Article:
Apr 19, 2016

Dating Relationships and Abuse

Q: How often do people get seriously hurt or killed in abusive dating situations?

Ask an Advocate: All of the stats here come from LoveIsRespect.org Roughly 1.5 million US high schoolers (boys and girls) have been intentionally hit or physically harmed in the past year by someone they are romantically involved with.  That's about 1 in 10 high school students!  
And these behaviors don't stop in teenage years, 43% of dating college women report experiencing abusive and violent dating behaviors.  In fact, the odds of severe violence increase if the abusive behaviors started in adolescence.  
So the answer to how often people get seriously injured or killed is simply this: too many.  And the harm doesn't always come directly from the person who abuses their partner.  Half of all youth who have been victims of dating violence and rape attempt suicide.  Survivors of dating violence are more likely to develop problems with substance abuse, eating behaviors, risky sexual behaviors, and - notably - further domestic violence.

That's why we talk about Safety Planning with all of our clients and at many of our presentations.  If you'd like to look into what a dating safety plan looks like, please check here.  Or you can always call us to ask.  (Please keep in mind that we're mandated reporters).  

Q: What is a "Mandated Reporter"? 
Ask an Advocate: Almost all service providers, medical professionals, teachers, and counselors are regarded as mandated reporters in most states.   What that means is that we at ATVP are a confidential resource, but we have to break confidentiality in a few extreme cases.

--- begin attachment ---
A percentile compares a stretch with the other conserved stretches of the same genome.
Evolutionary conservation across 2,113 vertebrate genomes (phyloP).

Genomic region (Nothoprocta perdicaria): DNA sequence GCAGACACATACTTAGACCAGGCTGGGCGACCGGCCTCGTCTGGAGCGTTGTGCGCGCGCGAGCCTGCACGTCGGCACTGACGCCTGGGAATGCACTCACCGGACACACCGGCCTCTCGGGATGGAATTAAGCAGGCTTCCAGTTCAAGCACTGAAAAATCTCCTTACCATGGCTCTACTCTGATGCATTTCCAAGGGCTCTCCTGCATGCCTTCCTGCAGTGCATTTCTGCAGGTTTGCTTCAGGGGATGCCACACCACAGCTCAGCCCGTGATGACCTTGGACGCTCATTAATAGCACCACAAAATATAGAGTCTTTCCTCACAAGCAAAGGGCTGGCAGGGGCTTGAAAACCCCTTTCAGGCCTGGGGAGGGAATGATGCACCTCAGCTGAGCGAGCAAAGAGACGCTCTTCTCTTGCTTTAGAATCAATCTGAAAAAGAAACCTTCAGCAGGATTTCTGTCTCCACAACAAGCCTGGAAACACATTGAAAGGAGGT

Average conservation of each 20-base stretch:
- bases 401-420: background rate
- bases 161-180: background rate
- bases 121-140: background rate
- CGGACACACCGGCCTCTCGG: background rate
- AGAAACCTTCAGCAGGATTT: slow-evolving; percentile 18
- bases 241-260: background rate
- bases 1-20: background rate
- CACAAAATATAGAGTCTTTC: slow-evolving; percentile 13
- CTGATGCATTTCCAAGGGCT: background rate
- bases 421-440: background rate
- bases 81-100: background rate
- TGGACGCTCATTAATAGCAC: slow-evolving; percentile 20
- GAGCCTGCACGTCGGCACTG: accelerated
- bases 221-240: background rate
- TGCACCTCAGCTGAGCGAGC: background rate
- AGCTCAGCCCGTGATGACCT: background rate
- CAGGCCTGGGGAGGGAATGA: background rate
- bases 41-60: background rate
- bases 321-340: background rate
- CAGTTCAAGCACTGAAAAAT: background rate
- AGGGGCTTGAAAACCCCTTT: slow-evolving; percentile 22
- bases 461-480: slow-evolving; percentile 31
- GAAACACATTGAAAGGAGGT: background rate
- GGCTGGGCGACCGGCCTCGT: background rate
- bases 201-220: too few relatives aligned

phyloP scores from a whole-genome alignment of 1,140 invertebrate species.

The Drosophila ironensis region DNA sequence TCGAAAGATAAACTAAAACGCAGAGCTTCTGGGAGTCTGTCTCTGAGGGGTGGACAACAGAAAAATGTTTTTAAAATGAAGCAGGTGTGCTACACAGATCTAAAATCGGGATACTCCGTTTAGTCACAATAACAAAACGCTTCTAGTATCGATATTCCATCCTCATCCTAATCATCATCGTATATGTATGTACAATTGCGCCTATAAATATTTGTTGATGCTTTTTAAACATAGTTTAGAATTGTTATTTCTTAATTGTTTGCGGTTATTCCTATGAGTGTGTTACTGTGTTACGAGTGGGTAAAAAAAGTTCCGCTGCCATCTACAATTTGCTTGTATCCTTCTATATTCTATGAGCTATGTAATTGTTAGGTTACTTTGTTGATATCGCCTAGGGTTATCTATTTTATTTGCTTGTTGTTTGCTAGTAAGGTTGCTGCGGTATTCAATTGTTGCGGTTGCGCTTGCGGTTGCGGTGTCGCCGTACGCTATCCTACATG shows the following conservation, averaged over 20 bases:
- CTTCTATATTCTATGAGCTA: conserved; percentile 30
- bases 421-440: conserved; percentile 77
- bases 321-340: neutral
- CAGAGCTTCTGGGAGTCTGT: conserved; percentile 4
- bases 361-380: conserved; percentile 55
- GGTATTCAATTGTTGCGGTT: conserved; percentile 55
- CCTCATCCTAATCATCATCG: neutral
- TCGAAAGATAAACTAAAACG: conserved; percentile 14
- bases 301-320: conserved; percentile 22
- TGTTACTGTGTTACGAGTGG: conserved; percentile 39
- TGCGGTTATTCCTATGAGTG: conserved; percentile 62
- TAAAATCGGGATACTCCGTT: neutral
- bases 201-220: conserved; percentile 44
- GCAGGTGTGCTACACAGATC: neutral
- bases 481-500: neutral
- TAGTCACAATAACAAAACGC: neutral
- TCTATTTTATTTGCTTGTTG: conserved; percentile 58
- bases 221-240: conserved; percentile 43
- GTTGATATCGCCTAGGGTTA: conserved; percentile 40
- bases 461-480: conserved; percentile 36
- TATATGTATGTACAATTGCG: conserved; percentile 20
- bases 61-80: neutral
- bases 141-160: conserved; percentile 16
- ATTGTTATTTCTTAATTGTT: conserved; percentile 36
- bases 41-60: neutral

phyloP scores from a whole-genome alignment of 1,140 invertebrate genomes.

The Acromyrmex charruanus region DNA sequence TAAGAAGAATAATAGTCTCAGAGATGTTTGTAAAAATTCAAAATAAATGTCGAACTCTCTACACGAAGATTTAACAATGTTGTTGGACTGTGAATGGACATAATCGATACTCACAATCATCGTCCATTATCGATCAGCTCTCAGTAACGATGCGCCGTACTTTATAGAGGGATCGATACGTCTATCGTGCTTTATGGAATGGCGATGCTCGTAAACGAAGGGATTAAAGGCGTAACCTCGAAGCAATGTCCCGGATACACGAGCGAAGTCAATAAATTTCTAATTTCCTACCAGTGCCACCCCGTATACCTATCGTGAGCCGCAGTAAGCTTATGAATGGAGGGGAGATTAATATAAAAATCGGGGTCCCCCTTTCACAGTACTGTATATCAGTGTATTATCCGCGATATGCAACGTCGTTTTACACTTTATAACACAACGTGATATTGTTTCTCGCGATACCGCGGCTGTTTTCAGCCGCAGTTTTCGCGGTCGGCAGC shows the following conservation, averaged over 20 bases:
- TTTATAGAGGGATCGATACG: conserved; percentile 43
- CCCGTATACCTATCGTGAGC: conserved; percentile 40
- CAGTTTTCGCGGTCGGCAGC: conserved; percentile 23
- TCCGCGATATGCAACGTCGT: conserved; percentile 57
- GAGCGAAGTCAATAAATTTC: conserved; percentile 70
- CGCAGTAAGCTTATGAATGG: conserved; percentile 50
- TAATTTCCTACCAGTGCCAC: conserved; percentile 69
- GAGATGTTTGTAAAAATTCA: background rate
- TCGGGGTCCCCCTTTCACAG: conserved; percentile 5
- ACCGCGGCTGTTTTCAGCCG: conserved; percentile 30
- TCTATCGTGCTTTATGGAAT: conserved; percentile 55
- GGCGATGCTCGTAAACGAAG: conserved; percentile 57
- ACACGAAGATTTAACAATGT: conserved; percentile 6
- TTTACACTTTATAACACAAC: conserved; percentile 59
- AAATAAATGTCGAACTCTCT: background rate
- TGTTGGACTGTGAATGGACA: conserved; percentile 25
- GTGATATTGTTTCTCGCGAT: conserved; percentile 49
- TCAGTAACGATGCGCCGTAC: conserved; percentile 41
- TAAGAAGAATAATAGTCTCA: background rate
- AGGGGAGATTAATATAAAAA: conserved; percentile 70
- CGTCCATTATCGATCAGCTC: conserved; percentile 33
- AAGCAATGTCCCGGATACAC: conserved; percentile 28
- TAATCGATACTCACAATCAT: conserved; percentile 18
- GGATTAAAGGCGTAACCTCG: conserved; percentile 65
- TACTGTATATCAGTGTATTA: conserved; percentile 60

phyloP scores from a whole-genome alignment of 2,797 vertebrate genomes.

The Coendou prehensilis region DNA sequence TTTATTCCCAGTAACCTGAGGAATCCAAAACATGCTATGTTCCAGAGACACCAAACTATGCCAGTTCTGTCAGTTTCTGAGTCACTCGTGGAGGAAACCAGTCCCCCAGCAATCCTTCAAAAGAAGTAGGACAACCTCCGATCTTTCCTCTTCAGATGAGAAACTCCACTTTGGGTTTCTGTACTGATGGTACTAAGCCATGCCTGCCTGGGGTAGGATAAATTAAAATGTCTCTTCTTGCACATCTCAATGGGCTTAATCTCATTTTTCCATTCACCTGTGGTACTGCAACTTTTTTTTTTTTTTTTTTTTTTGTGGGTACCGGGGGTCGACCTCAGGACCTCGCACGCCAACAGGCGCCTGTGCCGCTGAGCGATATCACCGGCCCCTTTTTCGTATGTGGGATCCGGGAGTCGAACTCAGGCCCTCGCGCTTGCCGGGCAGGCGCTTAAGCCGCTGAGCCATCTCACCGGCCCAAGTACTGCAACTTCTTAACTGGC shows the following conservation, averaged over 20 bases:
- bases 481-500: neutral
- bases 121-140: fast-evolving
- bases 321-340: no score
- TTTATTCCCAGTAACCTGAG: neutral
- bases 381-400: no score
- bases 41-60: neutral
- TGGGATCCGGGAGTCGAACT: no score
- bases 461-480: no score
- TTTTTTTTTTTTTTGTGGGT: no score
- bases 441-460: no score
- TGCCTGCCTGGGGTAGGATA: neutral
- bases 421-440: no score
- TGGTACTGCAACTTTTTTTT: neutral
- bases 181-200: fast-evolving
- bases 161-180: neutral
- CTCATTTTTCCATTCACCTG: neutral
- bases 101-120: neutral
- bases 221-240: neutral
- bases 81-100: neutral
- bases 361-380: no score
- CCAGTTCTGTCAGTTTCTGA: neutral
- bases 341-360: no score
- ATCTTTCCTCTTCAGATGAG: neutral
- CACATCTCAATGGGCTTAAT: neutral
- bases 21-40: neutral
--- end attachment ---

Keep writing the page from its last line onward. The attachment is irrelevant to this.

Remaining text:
1. Imminent harm to self or others -
  2. If you have means and a plan for how to commit suicide or homicide, we'll reach out to other agencies to help get you help.

  3. Child (<18 years old) or vulnerable adult Abuse -
  4. If you disclose child or vulnerable adult abuse, then we may have to reach out to other agencies. Exception: if the police or CPS are already involved in the case in question, then we don't have to break confidentiality.
If you do disclose something that pushes against those boundaries of our confidentiality, we'll try to let you know, but we can't always get that information out right away.  Here are some ways that you can work with mandated reporters to protect your confidentiality while still accessing services.   
  1. You can work with us anonymously. If we don't have your name and age, then we don't have to make a report, unless you want us to! 
  2. You can talk about things hypothetically.  
  3. You can ask us to help you make a report.  
While Mandated Reporting can seem a bit tricky, please remember that it exists to protect people.  For a brief history of mandated reporting, check out www.socialworker.com.  

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